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UK House Price Index figures for June 2021

Posted: 18th August 2021

Three key figures for June 2021:

  • £173,961
    The average price of a property in Scotland
  • 12.0%
    The annual price change of a property in Scotland
  • 2.4%
    The monthly price change of a property in Scotland

Estimates for the most recent months are provisional and are likely to be updated as more data is included. The house price index for June 2021 reflects transactions that took place up to the end of June. Some caution is needed when interpreting the latest annual price increases given the low numbers of transactions in June 2020.

The latest provisional statistics from the UK HPI show that the average price of a property in Scotland in June 2021 was £173,961, an increase of 12.0 per cent on June 2020.

Comparing with the previous month, house prices in Scotland increased by 2.4 per cent between May 2021 and June 2021.

The UK average house price was £265,688 which was an increase of 13.2 per cent on June 2020 and an increase of 4.5 per cent on the previous month.

The volume of residential sales in Scotland in April 2021 was 7,007, an increase of 199.4 per cent on the original provisional estimate for April 2020. This compares with increases of 111.8 per cent in England, 85.2 per cent in Wales, and 41.8 per cent in Northern Ireland (Quarter 1 – 2021 compared with the same quarter in the previous year).

The volume of sales in April 2020 (both original provisional estimates and the final revised volume figures) is the lowest number of residential sales transactions recorded in this time series, this us due to the introduction of measures to reduce the spread of the coronavirus (COVID-19) from mid-March 2020 onwards, in which non-essential construction activity stopped, and home buyers were advised to delay moving to a new home where possible, until the lockdown restrictions began to ease towards the end of June 2020. Commenting on the house price figures in Scotland, Accountable Officer Janet Egdell said:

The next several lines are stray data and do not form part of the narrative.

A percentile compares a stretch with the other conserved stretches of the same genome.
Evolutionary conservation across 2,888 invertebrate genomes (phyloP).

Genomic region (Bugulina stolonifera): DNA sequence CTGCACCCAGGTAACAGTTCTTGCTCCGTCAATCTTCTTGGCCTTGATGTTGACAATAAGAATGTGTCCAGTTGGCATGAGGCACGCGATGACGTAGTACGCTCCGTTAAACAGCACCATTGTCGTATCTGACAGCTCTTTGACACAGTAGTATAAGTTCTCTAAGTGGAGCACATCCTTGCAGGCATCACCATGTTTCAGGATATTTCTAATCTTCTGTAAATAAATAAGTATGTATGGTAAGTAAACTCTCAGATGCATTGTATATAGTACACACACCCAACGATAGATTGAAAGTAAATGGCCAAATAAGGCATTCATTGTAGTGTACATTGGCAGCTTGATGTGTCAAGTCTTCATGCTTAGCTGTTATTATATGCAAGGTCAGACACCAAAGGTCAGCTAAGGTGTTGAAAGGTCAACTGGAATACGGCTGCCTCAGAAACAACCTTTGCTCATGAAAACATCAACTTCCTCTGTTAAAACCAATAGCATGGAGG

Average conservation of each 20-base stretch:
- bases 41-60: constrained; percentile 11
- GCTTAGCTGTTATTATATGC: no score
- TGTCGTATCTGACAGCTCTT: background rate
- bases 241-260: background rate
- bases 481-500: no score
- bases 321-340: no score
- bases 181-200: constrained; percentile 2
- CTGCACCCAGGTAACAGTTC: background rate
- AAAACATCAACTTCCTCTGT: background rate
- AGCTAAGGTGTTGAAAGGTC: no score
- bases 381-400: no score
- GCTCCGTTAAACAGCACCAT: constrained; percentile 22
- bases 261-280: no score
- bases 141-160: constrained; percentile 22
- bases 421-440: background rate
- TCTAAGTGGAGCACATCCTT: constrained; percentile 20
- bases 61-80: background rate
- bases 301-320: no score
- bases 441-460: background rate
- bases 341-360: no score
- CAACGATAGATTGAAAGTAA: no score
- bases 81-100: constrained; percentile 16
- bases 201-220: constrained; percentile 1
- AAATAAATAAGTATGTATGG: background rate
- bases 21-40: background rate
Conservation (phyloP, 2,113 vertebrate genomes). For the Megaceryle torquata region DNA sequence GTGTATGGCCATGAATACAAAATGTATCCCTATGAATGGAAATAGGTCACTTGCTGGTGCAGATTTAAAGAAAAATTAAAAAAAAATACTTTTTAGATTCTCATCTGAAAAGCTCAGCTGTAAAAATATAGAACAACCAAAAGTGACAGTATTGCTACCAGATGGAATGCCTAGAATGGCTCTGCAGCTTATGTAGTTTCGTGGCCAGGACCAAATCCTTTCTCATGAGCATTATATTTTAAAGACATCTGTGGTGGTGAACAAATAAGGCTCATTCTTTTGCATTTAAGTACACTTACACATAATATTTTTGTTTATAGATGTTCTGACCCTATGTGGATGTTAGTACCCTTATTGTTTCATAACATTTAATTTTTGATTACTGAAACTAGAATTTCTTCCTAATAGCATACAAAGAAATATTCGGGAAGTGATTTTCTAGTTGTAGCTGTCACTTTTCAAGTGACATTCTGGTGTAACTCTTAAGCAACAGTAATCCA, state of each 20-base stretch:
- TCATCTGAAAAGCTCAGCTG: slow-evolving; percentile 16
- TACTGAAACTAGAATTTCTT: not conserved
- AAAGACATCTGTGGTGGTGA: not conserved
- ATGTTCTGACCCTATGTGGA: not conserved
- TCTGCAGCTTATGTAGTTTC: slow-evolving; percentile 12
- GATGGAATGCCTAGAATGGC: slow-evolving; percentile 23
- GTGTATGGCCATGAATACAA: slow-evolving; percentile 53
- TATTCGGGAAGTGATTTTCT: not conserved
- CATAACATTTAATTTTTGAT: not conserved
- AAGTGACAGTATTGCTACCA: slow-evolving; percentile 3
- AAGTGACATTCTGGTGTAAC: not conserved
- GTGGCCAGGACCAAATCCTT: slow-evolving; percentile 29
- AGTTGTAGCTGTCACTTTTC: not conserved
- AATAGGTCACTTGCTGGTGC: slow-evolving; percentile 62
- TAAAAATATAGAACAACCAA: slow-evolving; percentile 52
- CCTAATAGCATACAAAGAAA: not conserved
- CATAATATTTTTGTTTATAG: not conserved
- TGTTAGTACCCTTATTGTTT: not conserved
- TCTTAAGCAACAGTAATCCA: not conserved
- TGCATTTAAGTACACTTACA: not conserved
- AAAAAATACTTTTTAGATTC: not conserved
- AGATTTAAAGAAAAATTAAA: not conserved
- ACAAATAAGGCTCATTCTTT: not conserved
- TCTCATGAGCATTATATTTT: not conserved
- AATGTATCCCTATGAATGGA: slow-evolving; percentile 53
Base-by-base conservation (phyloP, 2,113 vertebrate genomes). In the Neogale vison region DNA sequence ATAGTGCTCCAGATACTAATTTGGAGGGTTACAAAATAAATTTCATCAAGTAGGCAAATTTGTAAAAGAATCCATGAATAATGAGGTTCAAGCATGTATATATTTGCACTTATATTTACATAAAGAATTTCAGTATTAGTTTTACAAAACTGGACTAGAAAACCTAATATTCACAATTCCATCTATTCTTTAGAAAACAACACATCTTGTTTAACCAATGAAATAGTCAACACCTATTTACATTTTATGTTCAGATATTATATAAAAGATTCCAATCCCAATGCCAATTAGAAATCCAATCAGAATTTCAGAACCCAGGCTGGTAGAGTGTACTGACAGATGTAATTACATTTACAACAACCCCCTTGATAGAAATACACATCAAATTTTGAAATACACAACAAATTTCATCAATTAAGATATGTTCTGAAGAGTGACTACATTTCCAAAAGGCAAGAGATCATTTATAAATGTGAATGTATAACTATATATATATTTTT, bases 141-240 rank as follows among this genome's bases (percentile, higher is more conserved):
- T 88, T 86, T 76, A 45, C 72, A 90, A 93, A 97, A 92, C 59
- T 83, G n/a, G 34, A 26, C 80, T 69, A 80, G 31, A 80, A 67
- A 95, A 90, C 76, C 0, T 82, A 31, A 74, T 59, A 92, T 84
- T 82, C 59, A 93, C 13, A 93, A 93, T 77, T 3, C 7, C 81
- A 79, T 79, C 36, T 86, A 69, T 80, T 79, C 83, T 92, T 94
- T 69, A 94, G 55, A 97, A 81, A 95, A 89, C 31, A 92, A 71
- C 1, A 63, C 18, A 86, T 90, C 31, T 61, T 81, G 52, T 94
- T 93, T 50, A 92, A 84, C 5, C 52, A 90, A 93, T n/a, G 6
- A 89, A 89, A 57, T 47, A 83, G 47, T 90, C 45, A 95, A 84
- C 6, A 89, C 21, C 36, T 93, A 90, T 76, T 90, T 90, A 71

“Prices continue their trend upwards in June, and the number of transactions has reverted to a more normal pattern in the first couple of months of this financial year. Over the year as a whole from May 2020 to end of April 2021, volumes have picked up and cumulatively are now 4 per cent higher than the previous year.”

In Scotland, Detached properties showed the largest increase in average house price, rising by 14.2 per cent in the year to June 2021 to £307,453, although this figure may have been affected by the low numbers of transactions recorded in June 2020. Flatted properties showed the smallest increase, rising by 9.0 per cent in the year to June 2021 to £120,893.

Average price increases were recorded in 31 out of 32 local authorities, when comparing prices with the previous year. The largest increase was in East Renfrewshire where the average price increased by 22.0 per cent to £254,771. The smallest increase was recorded in Angus, where the average price increased by 1.8 per cent to £150,819.

The only decrease was recorded in Na h-Eileanan Siar, where the average price decreased by 5.5 per cent to £123,572. Please note there can be more volatility in prices in the smaller local authorities, where the changes are based on quite a small number of transactions, therefore we exclude them from the main highlights.

In June 2021, the highest-priced area to purchase a property was City of Edinburgh, where the average price was £302,936. In contrast, the lowest-priced area to purchase a property was East Ayrshire, where the average price was £103,630.

Further information on HPI Scotland by local authority, property type, first time buyers and cash sales can be found in the latest HPI Scotland publication.

As with other indicators in the housing market, which typically fluctuate from month-to-month, it is important not to put too much weight on one month’s set of house price data. This has been particularly important over recent months, as COVID-19 has affected the volume of transactions within the market, making trends between months more volatile than usual and will continue to be important over the coming months as the ongoing impact of COVID-19 on the housing market and the economy becomes clear.

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